'Tis the season for giving, and this Patch Tuesday, Microsoft was especially generous to administrators, with 17 security bulletins. This is the largest number of patches in one month during the 12-year history of the Security Response Center. With 106 bulletins total in 2010, the company also surpassed its record for the highest number of bulletins in one year. The prior record was 100 in 2000.
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So where do you start?
MS10-090 is a cumulative update for all versions of Internet Explorer. The bulletin addresses seven security vulnerabilities, including three that were publicly reported and one that is being exploited on the Internet. Visiting a malicious website can enable attackers to run code of their choice on a user's computer. An attacker will gain the same rights as the logged-on user, and if the user is logged on with full administrator rights, his computer won't be his own for long.
MS10-091 deals with a flaw in the OpenType font driver. The attacker must entice the user to visit a specially crafted network share using Windows Explorer. Viewing the share exploits the vulnerable OpenType driver and lets the attacker execute code at the system level. Unlike the Internet Explorer problem, this attack can take complete control of the user's system regardless of the permissions of the currently logged-on user. This is the third OpenType font vulnerability this year.
After patching these two critical vulnerabilities, consider installing MS10-092 and MS10-101 next, which address flaws in the task scheduler and domain controller, respectively. They are frequent targets of hackers and employees with too much time on their hands.
MS10-092 addresses an elevation-of-privilege attack, in which a flaw allows lesser-privileged users to run code on local computers and access high-level information. This patch affects the task scheduler on Vista, Windows 7 and Windows Server 2008 systems that can allow a user to launch tasks as an administrator by scheduling jobs using triggers. Microsoft said the vulnerability is publicly known and that it has received reports of known attacks.
The domain controller bulletin, MS10-101, warns of a denial-of-service attack on Windows Server 2003 and 2008 systems. Disgruntled employees with administrative access can send malicious packets to the domain controllers on their networks and cause the domain controller to reboot. Rebooting domain controllers affects user logins and access to domain resources. Given the number of users who may have administrative access to their own domain-joined workstations -- or those who gain such access through privilege-escalation attacks -- this patch should be applied as soon as possible.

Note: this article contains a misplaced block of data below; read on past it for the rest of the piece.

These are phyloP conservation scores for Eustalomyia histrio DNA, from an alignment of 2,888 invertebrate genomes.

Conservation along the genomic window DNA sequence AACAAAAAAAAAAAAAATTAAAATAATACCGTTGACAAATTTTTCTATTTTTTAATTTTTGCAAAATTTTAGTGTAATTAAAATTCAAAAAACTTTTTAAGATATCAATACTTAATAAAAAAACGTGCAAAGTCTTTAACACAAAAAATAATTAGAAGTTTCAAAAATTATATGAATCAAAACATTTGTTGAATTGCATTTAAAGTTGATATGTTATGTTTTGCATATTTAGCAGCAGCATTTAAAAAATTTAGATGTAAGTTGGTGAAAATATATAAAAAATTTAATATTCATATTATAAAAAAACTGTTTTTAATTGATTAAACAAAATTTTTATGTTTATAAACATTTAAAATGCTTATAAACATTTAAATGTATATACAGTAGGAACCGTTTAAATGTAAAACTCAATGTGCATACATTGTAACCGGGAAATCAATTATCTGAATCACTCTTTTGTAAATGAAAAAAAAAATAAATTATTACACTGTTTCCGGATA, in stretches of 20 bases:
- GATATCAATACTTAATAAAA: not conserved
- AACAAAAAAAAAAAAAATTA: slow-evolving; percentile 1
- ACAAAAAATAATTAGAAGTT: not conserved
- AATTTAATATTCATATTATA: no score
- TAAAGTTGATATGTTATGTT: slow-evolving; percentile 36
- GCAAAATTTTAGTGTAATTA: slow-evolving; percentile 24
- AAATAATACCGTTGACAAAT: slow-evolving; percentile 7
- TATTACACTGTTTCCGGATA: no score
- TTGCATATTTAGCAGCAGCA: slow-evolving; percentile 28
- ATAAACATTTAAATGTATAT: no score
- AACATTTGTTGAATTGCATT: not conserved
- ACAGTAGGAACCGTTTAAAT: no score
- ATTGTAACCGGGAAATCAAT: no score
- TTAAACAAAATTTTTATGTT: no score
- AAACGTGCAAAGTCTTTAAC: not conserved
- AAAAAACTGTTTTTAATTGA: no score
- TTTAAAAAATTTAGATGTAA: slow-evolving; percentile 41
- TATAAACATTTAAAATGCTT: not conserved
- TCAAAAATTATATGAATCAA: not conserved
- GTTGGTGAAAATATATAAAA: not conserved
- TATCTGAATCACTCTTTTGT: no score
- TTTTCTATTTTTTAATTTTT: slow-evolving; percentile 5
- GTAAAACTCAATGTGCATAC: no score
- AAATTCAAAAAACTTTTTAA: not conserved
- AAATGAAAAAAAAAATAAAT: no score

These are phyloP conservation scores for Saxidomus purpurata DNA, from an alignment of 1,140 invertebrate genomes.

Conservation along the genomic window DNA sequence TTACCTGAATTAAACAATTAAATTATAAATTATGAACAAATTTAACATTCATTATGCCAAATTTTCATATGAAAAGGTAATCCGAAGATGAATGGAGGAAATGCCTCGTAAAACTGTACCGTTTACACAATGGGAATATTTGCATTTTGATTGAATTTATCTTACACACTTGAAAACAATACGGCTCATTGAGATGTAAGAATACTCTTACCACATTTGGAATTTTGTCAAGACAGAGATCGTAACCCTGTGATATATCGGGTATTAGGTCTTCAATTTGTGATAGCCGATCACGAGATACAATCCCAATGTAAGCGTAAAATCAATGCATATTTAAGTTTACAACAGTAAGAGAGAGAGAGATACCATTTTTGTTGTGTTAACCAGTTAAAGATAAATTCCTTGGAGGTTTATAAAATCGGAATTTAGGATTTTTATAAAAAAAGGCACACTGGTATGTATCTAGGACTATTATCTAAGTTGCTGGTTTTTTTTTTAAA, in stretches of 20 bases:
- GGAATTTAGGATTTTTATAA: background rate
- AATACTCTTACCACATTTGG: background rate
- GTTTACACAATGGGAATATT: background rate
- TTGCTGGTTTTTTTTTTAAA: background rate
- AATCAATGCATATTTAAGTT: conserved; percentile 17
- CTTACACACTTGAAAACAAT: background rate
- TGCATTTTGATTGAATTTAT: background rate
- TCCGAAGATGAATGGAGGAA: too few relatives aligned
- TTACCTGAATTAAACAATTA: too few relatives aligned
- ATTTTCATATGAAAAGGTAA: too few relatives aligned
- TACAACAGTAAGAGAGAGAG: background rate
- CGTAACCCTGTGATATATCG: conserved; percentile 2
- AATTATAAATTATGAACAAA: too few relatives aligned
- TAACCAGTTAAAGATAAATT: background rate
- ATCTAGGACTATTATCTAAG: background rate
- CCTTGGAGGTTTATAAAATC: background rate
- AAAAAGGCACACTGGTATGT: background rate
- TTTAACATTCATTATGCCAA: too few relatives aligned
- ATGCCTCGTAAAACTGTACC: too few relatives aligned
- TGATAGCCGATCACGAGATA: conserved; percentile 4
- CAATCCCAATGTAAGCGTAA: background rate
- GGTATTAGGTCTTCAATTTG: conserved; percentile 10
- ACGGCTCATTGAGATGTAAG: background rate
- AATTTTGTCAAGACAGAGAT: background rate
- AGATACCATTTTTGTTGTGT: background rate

Of the remaining security bulletins, the following additional major patches may affect desktops in your enterprise:
- MS10-098 is another elevation-of-privilege flaw and affects the kernel in all Windows operating systems.
- MS10-099 is a privilege-escalation vulnerability in Windows XP and Windows Server 2003 systems running Routing and Remote Access Services (RRAS).
- MS10-100 addresses a privilege-escalation vulnerability in Windows Vista, Windows 7 and Windows Server 2008. Users who have been granted special (nondefault) permissions on the OS can execute malicious code that exploits a flaw in the User Account Control process to execute code as LocalSystem.
- MS10-002 addresses a flaw that allows users running Hyper-V guest systems to send evil packets to their Windows Server 2003/2008 Hyper-V servers and cause them to become unresponsive until they've been restarted.
- MS10-106 tackles a denial-of-service attack in which domain users can send malicious packets to all versions of Exchange Server and cause the servers to become unresponsive.
Review the remaining security bulletins and prioritize according to the resources on your network and their relative priority.
ABOUT THE AUTHOR
Eric Schultze is a principal product manager at Amazon Web Services. Prior to Amazon, Schultze worked at Microsoft, where he helped manage the security bulletin and patch-release process. Schultze likes to forget that he used to work as an internal auditor on Wall Street.